With the European population growing older, the challenge is to keep an increasing number of seniors across all European countries healthy and active. In Europe, between 13.5 % and 29.7 % of older adults living at home are malnourished or at risk of protein energy malnutrition. PROMISS aims to better understand and ultimately prevent protein energy malnutrition in seniors. Thereby, PROMISS will contribute to improve active and healthy ageing.

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Nutrition for healthy ageing

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16th August 2019

Older Consumers’ Readiness to Accept Alternative, More Sustainable Protein Sources in the European Union

Alessandra C. Grasso, Yung Hung, Margreet R. Olthof, Wim Verbeke and Ingeborg A. Brouwer

Nutrients 2019, 11, 1904; doi:10.3390/nu11081904doi.org/10.1111/jgs.16011

 

Considering today’s environmental challenges such as climate change and biodiversity loss, sustainable dietary strategies are needed to meet the high protein requirement of a growing aging population. This study investigated the readiness of older adults to accept the consumption of the following alternative, more sustainable protein sources: plant-based protein, insects, single-cell protein, and in vitro meat. We used data from a survey that was conducted among 1825 older adults aged 65 years or above living in the United Kingdom, the Netherlands, Poland, Spain, and Finland.

Dairy-based protein was the most accepted protein source among older adults, with 75% of the respondents reporting dairy to be acceptable or very acceptable. When it came to alternative, more sustainable protein sources, 58% of the respondents reported to accept plant-based protein, 20% reported to accept single-cell protein, 9% reported to accept insect-based protein, and 6% reported to accept in vitro meat-based protein. We found that fussy eaters were less likely to accept eating alternative, more sustainable protein sources. Older adults who were more active in sustainable food consumption (e.g. purchases organic food) and who were highly educated were more likely to accept eating alternative, more sustainable sources. Valuing health, sensory appeal, and price when making food choices, as well as gender and country of residence were found to influence acceptance, although not consistently across all the protein sources.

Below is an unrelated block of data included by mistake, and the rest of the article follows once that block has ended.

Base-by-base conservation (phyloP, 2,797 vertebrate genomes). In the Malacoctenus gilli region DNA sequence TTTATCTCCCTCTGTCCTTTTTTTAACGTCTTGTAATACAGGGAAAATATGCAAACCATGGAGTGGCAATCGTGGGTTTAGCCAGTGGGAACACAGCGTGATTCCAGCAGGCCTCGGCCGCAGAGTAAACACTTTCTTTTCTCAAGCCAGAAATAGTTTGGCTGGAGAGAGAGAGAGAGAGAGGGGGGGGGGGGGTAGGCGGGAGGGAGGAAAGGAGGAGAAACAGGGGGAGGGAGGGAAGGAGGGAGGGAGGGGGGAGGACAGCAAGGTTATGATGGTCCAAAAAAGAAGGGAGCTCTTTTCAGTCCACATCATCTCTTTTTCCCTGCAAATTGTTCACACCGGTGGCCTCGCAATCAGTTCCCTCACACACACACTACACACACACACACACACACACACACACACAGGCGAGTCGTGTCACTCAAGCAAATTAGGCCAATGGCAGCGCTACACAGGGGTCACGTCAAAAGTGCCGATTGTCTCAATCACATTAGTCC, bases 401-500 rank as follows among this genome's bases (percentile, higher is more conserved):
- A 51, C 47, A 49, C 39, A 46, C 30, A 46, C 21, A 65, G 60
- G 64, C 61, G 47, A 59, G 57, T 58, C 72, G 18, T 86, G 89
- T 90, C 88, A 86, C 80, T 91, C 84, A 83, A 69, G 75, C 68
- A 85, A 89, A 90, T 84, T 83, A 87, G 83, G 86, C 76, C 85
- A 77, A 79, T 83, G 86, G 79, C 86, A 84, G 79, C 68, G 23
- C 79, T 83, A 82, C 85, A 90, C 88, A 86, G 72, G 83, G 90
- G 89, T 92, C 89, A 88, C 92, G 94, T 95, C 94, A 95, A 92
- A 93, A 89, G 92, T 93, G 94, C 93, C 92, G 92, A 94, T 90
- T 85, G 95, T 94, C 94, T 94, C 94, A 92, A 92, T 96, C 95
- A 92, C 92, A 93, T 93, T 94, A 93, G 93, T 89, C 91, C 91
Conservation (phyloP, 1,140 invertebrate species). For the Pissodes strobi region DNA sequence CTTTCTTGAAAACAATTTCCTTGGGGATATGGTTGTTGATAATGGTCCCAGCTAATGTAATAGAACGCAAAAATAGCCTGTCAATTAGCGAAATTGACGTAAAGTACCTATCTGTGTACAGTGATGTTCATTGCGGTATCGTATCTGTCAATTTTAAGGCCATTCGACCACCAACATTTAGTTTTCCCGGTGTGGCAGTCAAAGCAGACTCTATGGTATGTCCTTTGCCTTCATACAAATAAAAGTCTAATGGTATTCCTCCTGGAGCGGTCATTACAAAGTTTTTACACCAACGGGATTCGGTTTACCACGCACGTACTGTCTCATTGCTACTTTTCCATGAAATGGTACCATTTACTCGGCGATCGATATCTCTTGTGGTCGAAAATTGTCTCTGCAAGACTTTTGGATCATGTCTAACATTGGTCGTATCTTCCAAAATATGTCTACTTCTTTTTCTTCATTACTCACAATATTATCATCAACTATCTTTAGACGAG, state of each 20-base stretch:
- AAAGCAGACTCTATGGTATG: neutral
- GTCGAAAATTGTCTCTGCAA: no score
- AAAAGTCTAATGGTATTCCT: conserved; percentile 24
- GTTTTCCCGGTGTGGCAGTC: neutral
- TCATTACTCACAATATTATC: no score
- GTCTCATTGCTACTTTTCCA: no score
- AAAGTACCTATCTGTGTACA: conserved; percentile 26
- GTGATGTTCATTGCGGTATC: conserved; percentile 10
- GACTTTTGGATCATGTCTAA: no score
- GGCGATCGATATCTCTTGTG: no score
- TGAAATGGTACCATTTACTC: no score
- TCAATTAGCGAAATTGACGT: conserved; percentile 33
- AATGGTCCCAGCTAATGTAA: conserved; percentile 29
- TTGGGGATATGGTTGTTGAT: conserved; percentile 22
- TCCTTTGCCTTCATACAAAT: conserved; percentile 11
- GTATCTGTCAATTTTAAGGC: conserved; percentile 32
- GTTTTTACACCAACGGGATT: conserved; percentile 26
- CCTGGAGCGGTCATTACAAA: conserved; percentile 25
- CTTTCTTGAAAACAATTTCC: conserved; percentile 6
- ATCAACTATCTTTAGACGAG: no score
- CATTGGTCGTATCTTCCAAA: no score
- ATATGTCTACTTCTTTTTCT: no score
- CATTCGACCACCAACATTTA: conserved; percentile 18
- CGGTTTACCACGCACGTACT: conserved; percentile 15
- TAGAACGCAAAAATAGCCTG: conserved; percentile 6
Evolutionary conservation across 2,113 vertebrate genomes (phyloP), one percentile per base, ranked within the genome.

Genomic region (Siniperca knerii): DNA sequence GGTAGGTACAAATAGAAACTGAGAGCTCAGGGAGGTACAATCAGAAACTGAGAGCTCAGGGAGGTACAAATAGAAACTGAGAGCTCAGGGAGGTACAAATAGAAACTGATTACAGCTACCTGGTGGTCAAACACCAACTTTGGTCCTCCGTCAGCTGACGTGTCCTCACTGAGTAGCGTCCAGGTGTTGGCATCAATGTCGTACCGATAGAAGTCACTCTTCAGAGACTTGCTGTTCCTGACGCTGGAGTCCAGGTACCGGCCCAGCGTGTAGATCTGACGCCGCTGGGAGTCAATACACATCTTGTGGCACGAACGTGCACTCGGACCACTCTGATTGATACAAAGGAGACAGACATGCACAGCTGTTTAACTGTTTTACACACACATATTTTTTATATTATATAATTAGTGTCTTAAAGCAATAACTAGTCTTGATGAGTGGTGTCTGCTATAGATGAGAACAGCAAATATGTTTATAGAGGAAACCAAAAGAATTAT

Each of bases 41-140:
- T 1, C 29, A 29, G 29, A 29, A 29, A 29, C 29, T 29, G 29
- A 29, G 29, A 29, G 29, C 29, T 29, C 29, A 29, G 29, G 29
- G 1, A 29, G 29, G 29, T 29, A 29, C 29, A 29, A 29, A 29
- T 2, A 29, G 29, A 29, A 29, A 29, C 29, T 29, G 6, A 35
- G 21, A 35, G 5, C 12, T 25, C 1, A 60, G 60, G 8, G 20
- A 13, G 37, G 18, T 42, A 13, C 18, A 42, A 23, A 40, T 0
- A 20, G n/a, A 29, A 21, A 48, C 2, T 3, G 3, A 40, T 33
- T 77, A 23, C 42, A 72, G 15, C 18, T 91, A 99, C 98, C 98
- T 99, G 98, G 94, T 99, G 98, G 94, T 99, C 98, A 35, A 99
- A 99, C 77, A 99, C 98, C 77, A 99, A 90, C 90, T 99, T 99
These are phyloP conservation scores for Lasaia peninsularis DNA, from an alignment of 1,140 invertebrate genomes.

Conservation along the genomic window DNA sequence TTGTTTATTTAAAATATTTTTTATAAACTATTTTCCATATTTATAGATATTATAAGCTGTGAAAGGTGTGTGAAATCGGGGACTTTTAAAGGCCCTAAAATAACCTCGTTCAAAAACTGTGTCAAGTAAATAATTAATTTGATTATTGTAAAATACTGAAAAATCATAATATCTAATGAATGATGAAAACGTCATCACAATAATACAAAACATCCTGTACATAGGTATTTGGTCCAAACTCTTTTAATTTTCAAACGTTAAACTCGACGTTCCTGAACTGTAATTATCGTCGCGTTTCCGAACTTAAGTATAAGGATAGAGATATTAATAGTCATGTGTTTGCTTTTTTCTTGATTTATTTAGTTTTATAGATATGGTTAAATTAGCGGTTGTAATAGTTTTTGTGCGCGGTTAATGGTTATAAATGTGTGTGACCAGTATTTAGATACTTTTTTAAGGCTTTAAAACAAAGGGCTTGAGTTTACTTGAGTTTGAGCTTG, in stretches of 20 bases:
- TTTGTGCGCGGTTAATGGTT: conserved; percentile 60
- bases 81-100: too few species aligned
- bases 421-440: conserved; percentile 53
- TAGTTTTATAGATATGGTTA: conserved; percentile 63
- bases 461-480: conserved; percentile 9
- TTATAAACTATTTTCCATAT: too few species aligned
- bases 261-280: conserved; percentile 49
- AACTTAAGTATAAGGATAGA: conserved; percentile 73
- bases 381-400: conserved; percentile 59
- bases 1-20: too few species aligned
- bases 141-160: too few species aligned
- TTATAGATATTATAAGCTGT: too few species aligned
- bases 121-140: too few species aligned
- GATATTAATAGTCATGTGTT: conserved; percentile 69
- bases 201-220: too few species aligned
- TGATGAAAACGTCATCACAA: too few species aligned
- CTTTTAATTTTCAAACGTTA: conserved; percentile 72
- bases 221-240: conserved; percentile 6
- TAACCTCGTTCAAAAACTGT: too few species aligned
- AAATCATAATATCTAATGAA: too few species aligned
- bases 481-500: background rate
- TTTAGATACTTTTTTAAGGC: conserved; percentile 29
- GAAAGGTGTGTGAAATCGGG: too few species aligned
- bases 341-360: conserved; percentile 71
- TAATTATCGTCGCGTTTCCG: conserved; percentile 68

This paper concludes that a relatively high acceptance of plant-based protein sources provides an opportunity to increase protein intake in an environmentally sustainable way in EU older adults. More research is needed to determine ways to increase acceptance of more innovative, technology-driven protein sources such as single-cell protein and in vitro meat among older adults.

You can also read the scientific article here.

30th July 2019

Prospective Associations of Diet Quality With Incident Frailty in Older Adults: The Health, Aging, and Body Composition Study

Linda M. Hengeveld, Hanneke A.H. Wijnhoven, Margreet R. Olthof, Ingeborg A. Brouwer, Eleanor M. Simonsick, Stephan B. Kritchevsky, Denise K. Houston, Anne B. Newman, Marjolein Visser.

Journal of the American Geriatrics Society. (2019) 00:1-8 doi.org/10.1111/jgs.16011

 

Frailty can be described as a fragile health state that makes a person very vulnerable for health problems. Frail older persons are at higher risk for developing mobility problems, becoming institutionalized and losing independence. For older adults and their families, the possibility to postpone or prevent the development of frailty is likely highly desirable.